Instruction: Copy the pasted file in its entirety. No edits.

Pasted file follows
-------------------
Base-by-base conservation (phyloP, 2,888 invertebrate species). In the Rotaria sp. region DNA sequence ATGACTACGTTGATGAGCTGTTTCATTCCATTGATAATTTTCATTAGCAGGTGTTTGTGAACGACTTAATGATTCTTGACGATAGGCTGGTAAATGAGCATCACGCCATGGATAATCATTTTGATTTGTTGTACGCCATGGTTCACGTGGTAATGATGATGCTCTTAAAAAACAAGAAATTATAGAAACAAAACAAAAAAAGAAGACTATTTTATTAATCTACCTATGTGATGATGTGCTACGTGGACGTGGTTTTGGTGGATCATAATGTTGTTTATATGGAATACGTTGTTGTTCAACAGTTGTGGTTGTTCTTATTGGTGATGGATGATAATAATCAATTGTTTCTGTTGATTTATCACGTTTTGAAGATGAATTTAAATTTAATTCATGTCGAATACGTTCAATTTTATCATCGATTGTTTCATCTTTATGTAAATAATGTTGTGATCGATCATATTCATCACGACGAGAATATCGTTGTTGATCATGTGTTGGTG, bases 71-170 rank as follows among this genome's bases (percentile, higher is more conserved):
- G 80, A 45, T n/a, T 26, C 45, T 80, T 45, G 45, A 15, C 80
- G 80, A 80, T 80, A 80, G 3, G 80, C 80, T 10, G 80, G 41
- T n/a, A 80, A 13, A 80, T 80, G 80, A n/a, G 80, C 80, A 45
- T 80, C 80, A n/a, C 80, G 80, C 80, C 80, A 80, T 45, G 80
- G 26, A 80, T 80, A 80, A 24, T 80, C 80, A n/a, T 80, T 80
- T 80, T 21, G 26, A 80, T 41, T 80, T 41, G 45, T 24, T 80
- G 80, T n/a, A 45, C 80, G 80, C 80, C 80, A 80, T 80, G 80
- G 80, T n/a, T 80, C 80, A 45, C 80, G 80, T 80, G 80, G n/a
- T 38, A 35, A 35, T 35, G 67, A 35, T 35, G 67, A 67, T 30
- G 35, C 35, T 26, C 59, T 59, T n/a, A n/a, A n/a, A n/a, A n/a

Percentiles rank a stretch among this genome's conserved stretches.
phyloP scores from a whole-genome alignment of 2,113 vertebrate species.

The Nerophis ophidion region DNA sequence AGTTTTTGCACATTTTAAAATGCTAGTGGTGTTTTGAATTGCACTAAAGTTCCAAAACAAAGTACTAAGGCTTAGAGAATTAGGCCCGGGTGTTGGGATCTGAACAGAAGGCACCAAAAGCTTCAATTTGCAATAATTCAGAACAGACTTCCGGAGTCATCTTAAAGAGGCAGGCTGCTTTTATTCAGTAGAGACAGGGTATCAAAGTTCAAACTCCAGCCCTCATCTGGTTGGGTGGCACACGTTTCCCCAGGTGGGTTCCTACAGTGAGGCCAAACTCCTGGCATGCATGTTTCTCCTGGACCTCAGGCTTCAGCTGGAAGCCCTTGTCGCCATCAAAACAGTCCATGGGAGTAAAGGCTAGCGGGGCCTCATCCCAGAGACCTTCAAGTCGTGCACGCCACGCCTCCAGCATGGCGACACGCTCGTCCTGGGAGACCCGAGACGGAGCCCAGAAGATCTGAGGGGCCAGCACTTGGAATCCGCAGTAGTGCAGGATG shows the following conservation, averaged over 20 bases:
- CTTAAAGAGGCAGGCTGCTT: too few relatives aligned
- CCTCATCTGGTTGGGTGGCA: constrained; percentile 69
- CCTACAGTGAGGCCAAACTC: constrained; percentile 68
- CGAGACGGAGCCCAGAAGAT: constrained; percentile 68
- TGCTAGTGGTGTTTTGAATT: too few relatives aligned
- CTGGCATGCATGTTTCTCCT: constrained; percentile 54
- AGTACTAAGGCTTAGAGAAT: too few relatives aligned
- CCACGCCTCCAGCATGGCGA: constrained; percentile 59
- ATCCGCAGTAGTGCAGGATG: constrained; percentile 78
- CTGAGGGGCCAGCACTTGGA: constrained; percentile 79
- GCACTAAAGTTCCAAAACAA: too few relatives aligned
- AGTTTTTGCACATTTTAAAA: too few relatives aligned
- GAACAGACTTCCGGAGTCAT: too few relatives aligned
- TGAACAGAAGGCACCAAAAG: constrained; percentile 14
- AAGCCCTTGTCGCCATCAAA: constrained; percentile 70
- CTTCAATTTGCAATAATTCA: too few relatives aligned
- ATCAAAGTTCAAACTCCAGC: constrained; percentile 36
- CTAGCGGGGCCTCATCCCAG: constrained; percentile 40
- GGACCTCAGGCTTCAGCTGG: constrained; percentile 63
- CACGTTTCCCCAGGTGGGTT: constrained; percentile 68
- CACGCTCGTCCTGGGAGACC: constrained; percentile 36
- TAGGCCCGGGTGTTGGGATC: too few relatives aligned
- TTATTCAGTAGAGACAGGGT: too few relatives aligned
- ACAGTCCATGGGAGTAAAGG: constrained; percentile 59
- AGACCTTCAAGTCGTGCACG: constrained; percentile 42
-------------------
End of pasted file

Base-by-base conservation (phyloP, 2,888 invertebrate species). In the Rotaria sp. region DNA sequence ATGACTACGTTGATGAGCTGTTTCATTCCATTGATAATTTTCATTAGCAGGTGTTTGTGAACGACTTAATGATTCTTGACGATAGGCTGGTAAATGAGCATCACGCCATGGATAATCATTTTGATTTGTTGTACGCCATGGTTCACGTGGTAATGATGATGCTCTTAAAAAACAAGAAATTATAGAAACAAAACAAAAAAAGAAGACTATTTTATTAATCTACCTATGTGATGATGTGCTACGTGGACGTGGTTTTGGTGGATCATAATGTTGTTTATATGGAATACGTTGTTGTTCAACAGTTGTGGTTGTTCTTATTGGTGATGGATGATAATAATCAATTGTTTCTGTTGATTTATCACGTTTTGAAGATGAATTTAAATTTAATTCATGTCGAATACGTTCAATTTTATCATCGATTGTTTCATCTTTATGTAAATAATGTTGTGATCGATCATATTCATCACGACGAGAATATCGTTGTTGATCATGTGTTGGTG, bases 71-170 rank as follows among this genome's bases (percentile, higher is more conserved):
- G 80, A 45, T n/a, T 26, C 45, T 80, T 45, G 45, A 15, C 80
- G 80, A 80, T 80, A 80, G 3, G 80, C 80, T 10, G 80, G 41
- T n/a, A 80, A 13, A 80, T 80, G 80, A n/a, G 80, C 80, A 45
- T 80, C 80, A n/a, C 80, G 80, C 80, C 80, A 80, T 45, G 80
- G 26, A 80, T 80, A 80, A 24, T 80, C 80, A n/a, T 80, T 80
- T 80, T 21, G 26, A 80, T 41, T 80, T 41, G 45, T 24, T 80
- G 80, T n/a, A 45, C 80, G 80, C 80, C 80, A 80, T 80, G 80
- G 80, T n/a, T 80, C 80, A 45, C 80, G 80, T 80, G 80, G n/a
- T 38, A 35, A 35, T 35, G 67, A 35, T 35, G 67, A 67, T 30
- G 35, C 35, T 26, C 59, T 59, T n/a, A n/a, A n/a, A n/a, A n/a

Percentiles rank a stretch among this genome's conserved stretches.
phyloP scores from a whole-genome alignment of 2,113 vertebrate species.

The Nerophis ophidion region DNA sequence AGTTTTTGCACATTTTAAAATGCTAGTGGTGTTTTGAATTGCACTAAAGTTCCAAAACAAAGTACTAAGGCTTAGAGAATTAGGCCCGGGTGTTGGGATCTGAACAGAAGGCACCAAAAGCTTCAATTTGCAATAATTCAGAACAGACTTCCGGAGTCATCTTAAAGAGGCAGGCTGCTTTTATTCAGTAGAGACAGGGTATCAAAGTTCAAACTCCAGCCCTCATCTGGTTGGGTGGCACACGTTTCCCCAGGTGGGTTCCTACAGTGAGGCCAAACTCCTGGCATGCATGTTTCTCCTGGACCTCAGGCTTCAGCTGGAAGCCCTTGTCGCCATCAAAACAGTCCATGGGAGTAAAGGCTAGCGGGGCCTCATCCCAGAGACCTTCAAGTCGTGCACGCCACGCCTCCAGCATGGCGACACGCTCGTCCTGGGAGACCCGAGACGGAGCCCAGAAGATCTGAGGGGCCAGCACTTGGAATCCGCAGTAGTGCAGGATG shows the following conservation, averaged over 20 bases:
- CTTAAAGAGGCAGGCTGCTT: too few relatives aligned
- CCTCATCTGGTTGGGTGGCA: constrained; percentile 69
- CCTACAGTGAGGCCAAACTC: constrained; percentile 68
- CGAGACGGAGCCCAGAAGAT: constrained; percentile 68
- TGCTAGTGGTGTTTTGAATT: too few relatives aligned
- CTGGCATGCATGTTTCTCCT: constrained; percentile 54
- AGTACTAAGGCTTAGAGAAT: too few relatives aligned
- CCACGCCTCCAGCATGGCGA: constrained; percentile 59
- ATCCGCAGTAGTGCAGGATG: constrained; percentile 78
- CTGAGGGGCCAGCACTTGGA: constrained; percentile 79
- GCACTAAAGTTCCAAAACAA: too few relatives aligned
- AGTTTTTGCACATTTTAAAA: too few relatives aligned
- GAACAGACTTCCGGAGTCAT: too few relatives aligned
- TGAACAGAAGGCACCAAAAG: constrained; percentile 14
- AAGCCCTTGTCGCCATCAAA: constrained; percentile 70
- CTTCAATTTGCAATAATTCA: too few relatives aligned
- ATCAAAGTTCAAACTCCAGC: constrained; percentile 36
- CTAGCGGGGCCTCATCCCAG: constrained; percentile 40
- GGACCTCAGGCTTCAGCTGG: constrained; percentile 63
- CACGTTTCCCCAGGTGGGTT: constrained; percentile 68
- CACGCTCGTCCTGGGAGACC: constrained; percentile 36
- TAGGCCCGGGTGTTGGGATC: too few relatives aligned
- TTATTCAGTAGAGACAGGGT: too few relatives aligned
- ACAGTCCATGGGAGTAAAGG: constrained; percentile 59
- AGACCTTCAAGTCGTGCACG: constrained; percentile 42